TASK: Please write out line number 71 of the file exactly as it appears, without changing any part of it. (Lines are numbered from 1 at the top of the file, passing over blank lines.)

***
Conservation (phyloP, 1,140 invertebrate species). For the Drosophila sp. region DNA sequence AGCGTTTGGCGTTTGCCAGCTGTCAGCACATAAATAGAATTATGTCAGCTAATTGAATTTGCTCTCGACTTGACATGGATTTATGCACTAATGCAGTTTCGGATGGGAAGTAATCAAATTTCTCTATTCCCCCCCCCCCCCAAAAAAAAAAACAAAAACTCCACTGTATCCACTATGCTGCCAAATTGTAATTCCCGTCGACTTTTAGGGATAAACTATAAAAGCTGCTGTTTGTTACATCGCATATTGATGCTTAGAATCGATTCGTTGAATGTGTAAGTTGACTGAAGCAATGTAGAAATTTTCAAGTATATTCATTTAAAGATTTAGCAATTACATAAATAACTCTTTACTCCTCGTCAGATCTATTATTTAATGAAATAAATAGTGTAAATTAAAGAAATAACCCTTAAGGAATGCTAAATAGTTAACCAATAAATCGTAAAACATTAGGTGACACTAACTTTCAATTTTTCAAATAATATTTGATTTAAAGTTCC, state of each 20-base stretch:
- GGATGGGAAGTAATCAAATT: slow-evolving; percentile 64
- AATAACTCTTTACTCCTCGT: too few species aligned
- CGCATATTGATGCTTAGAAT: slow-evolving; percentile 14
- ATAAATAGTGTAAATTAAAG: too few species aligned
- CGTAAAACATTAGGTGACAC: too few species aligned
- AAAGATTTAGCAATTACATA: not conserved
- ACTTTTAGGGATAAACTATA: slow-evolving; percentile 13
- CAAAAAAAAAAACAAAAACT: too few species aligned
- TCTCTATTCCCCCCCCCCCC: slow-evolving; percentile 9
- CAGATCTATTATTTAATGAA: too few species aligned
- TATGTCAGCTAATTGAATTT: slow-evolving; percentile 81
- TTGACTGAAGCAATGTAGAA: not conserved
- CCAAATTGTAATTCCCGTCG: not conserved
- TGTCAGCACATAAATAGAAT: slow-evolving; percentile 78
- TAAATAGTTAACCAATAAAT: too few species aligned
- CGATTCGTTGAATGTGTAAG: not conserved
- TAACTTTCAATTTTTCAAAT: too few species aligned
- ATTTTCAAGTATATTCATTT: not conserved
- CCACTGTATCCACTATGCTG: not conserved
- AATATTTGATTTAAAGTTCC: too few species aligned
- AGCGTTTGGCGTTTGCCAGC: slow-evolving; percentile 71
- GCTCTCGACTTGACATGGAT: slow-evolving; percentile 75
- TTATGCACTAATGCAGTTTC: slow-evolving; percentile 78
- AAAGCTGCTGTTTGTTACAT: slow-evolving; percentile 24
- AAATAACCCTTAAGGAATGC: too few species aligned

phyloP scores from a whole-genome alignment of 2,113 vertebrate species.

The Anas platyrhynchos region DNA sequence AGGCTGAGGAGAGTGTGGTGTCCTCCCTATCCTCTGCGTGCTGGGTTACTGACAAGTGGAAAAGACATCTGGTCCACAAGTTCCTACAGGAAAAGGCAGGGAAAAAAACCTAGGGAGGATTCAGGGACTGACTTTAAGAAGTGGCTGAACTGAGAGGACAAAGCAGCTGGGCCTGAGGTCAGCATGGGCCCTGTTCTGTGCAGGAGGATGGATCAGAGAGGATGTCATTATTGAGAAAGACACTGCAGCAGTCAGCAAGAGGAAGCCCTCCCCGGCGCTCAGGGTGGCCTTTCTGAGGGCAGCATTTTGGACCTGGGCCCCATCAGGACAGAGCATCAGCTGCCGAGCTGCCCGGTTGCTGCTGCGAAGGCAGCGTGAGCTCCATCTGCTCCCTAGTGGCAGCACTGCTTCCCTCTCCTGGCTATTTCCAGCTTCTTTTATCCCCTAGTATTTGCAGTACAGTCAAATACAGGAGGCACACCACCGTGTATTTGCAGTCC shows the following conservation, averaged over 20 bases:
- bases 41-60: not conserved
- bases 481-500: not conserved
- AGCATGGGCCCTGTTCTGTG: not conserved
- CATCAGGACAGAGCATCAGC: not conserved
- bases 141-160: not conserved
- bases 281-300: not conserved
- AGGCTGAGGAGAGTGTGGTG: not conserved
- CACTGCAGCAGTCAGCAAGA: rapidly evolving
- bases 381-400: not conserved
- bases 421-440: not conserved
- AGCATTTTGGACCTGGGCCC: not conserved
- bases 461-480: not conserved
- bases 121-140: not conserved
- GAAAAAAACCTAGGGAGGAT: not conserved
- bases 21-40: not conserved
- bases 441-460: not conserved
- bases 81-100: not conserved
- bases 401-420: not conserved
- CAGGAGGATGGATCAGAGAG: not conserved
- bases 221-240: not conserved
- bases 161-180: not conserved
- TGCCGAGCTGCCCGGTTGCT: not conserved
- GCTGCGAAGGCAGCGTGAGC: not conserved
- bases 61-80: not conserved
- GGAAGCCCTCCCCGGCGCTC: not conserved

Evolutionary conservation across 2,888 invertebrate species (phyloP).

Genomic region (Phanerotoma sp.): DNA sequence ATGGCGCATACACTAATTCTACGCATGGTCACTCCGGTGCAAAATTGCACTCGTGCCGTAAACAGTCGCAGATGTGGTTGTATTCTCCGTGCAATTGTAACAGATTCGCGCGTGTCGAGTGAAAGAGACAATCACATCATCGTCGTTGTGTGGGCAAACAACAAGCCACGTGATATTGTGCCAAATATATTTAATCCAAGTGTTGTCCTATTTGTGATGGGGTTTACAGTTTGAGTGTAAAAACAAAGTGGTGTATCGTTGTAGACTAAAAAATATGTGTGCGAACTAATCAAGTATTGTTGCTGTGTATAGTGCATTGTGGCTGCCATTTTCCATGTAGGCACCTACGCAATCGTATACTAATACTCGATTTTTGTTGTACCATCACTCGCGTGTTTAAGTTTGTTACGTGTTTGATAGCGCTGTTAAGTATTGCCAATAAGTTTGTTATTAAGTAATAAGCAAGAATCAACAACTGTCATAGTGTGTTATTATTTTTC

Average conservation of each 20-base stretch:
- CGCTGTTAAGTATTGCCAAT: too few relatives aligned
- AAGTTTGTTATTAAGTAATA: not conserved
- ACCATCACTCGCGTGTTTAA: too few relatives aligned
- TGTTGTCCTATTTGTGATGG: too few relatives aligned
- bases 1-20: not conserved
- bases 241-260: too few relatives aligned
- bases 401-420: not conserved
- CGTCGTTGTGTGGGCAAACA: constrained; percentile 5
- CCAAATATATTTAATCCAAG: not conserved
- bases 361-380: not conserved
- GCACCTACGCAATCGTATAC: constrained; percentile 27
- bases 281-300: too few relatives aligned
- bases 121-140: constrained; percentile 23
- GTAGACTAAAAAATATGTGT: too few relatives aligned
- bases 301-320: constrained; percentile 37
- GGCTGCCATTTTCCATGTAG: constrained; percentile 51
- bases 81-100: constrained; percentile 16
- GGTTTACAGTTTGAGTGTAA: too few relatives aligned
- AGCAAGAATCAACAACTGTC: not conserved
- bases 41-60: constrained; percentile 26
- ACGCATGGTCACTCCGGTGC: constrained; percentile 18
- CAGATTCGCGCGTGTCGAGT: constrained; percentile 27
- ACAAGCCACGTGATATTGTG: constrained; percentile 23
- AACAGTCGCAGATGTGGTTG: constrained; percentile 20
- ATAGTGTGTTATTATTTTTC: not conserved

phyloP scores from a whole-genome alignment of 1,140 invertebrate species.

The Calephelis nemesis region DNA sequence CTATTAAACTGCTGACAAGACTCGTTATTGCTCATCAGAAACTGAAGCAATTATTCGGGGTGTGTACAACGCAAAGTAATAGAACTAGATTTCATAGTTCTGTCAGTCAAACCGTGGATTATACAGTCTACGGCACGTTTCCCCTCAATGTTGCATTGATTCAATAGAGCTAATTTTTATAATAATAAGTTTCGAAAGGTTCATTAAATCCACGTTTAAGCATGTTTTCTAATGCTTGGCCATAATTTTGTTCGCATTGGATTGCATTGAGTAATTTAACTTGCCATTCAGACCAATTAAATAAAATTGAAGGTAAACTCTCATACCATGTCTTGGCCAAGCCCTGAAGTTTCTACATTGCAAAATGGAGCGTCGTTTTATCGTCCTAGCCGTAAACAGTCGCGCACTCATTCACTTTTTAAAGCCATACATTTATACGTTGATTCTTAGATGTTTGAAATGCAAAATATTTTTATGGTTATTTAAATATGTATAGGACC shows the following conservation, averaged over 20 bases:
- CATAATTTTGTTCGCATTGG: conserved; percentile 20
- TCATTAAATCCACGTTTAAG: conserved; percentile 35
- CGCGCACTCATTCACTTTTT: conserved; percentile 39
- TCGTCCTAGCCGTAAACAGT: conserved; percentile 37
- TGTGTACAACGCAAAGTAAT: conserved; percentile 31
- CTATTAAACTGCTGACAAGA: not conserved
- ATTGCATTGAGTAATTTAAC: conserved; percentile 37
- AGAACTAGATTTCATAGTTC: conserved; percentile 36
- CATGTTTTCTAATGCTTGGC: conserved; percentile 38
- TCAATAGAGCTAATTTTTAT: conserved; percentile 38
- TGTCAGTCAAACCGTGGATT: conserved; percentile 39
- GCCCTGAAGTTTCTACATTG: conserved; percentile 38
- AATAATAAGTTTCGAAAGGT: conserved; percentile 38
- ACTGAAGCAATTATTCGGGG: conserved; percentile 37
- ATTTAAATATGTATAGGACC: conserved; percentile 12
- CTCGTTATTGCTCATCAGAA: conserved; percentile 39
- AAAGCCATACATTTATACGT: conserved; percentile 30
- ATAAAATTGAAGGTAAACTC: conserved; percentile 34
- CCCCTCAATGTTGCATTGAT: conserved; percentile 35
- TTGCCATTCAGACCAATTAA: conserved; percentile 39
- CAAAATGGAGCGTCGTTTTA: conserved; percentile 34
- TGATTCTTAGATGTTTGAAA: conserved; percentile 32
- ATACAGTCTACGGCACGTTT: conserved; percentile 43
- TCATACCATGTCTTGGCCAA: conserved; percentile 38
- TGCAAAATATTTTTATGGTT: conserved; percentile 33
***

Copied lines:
- bases 301-320: constrained; percentile 37